A second chance at marital bliss may come with a lot of stress that you did not foresee. Creating an estate plan as a blended family may leave both of you confused about how you can take care of your children and each other.
With a blended family situation, there are some unique factors that you need to consider in your estate plan.
What happens when one spouse dies?
One of the most significant challenges to creating a second-marriage estate plan is what happens to your assets when you die before your spouse. More importantly, how do your biological children inherit in this instance? Since your spouse could, in theory, change his or her estate plan after your death to cut out your children, this may prove a valid concern.
You have options to ensure your children receive their inheritance. You and your spouse can each open trust accounts that benefit your respective biological heirs. This allows you to pass property and assets to whomever you choose without your spouse becoming involved. You can also utilize life insurance policies to add children as beneficiaries.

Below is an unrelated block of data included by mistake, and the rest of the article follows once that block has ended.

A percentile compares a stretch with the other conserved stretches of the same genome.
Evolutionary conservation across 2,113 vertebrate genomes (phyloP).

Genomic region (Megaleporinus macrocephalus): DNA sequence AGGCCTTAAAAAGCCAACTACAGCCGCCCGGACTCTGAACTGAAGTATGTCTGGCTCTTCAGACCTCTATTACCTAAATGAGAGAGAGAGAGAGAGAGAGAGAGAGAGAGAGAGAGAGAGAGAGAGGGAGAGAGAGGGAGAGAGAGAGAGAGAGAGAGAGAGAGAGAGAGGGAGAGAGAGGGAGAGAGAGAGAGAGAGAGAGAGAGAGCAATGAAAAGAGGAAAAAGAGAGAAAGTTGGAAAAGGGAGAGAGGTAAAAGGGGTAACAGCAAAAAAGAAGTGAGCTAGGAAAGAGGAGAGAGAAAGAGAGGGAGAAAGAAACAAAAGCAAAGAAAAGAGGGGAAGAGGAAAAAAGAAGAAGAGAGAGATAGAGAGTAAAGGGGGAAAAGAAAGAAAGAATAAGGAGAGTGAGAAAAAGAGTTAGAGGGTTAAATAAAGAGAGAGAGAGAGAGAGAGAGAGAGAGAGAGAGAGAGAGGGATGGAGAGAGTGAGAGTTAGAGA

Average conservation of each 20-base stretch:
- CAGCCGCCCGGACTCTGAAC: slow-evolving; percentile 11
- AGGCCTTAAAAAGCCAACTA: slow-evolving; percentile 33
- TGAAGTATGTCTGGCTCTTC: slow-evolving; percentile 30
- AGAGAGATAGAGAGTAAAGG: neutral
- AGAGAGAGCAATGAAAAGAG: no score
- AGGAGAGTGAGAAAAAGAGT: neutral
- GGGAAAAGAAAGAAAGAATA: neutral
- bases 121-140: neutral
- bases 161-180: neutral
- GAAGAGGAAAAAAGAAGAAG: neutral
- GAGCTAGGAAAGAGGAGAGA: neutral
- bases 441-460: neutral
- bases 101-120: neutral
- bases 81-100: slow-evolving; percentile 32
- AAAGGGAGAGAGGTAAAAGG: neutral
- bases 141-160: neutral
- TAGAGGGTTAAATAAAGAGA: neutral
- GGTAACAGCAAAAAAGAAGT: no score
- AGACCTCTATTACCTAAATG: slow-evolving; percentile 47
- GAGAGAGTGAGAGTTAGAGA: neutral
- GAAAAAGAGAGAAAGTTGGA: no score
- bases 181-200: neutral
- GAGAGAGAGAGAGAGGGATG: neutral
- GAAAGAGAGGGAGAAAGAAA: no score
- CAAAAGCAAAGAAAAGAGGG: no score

What do you do about advance directives?
Between your two marriages, you may have changed your advance directive to give a sibling or even a parent the right to handle your medical care should you become unable to do so. However, you may want to rewrite these documents to allow your spouse that option. Not doing this may cause your spouse to challenge the choices whomever you left in charge make and cause a legal battle.
You and your new spouse should discuss all changes you make to your estate plan. Failing to do so may create hardship and hard feelings between your new spouse and family members during an emotional time.